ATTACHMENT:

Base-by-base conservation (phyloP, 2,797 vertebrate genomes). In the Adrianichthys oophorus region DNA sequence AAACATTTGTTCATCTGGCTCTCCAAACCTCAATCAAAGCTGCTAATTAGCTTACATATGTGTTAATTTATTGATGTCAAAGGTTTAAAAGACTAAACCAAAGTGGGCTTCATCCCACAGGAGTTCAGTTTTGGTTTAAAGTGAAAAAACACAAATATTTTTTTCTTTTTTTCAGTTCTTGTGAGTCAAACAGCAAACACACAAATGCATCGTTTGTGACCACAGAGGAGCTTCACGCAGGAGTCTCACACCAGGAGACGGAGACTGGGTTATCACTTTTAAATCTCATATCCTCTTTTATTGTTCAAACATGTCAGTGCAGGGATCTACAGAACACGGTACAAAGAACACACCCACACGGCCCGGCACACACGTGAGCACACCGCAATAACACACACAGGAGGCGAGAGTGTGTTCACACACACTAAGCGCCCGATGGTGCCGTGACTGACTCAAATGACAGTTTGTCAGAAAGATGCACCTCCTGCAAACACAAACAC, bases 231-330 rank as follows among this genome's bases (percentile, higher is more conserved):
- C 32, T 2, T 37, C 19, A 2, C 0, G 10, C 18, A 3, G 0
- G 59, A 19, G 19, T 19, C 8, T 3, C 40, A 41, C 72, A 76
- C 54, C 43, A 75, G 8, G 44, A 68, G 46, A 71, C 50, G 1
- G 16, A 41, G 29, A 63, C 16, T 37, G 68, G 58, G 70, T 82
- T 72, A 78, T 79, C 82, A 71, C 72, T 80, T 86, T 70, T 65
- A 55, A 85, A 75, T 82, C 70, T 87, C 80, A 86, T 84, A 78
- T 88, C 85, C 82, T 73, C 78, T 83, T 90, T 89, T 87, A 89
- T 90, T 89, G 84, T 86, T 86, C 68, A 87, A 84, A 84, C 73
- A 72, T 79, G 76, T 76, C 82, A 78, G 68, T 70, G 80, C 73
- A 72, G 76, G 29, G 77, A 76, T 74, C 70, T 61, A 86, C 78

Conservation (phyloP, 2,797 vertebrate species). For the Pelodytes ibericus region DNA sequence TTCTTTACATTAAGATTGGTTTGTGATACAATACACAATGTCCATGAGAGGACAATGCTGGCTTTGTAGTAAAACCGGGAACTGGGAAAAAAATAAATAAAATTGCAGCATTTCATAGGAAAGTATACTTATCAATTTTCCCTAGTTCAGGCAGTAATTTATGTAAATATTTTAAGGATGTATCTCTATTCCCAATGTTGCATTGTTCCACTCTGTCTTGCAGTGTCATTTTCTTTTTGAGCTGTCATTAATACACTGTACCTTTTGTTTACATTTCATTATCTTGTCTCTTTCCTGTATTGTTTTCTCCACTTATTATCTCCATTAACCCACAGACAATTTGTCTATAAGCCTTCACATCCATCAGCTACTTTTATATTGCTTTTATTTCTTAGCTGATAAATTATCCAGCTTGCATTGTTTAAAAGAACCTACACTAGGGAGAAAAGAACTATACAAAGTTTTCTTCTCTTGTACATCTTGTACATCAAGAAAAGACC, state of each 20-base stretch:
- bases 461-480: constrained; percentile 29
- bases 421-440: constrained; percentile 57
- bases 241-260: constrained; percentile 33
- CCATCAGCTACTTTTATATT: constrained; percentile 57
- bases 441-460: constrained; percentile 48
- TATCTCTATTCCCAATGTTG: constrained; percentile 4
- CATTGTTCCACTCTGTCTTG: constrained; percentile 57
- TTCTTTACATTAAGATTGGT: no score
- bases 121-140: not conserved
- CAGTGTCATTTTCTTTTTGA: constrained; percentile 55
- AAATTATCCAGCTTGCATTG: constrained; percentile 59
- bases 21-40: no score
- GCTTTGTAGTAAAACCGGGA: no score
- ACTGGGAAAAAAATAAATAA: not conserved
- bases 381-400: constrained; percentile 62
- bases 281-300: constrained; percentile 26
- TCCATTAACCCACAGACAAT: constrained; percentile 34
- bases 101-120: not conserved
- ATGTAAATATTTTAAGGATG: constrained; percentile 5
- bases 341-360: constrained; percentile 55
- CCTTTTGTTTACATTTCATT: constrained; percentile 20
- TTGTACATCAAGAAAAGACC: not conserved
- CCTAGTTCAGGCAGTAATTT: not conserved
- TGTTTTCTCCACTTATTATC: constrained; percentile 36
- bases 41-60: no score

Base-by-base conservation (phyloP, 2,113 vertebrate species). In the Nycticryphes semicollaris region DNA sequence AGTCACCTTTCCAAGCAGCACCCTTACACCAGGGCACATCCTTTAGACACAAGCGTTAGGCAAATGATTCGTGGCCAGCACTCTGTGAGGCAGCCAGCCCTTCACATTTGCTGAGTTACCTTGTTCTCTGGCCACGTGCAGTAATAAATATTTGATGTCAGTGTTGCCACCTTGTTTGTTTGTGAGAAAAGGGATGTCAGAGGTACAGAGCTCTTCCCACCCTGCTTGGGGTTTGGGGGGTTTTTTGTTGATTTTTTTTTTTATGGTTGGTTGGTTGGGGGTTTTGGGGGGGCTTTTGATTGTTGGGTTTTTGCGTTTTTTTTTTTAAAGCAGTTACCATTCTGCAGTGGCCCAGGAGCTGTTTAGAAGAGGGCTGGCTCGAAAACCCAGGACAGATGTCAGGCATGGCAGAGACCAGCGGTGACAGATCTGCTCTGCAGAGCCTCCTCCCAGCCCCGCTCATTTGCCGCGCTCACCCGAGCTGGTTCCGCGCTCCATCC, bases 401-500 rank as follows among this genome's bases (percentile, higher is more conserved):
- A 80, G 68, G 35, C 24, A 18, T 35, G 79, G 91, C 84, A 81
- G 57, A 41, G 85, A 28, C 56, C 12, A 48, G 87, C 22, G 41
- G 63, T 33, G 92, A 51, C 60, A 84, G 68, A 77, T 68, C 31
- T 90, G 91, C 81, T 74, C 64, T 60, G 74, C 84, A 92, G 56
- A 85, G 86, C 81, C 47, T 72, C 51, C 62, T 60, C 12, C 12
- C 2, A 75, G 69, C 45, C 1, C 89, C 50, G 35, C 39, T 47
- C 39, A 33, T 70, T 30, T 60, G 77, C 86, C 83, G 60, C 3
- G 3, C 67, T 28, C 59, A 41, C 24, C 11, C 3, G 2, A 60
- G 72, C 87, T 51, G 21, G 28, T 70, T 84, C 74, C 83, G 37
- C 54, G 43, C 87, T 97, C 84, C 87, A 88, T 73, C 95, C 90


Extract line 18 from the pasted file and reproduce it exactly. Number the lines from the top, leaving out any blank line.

- TATCTCTATTCCCAATGTTG: constrained; percentile 4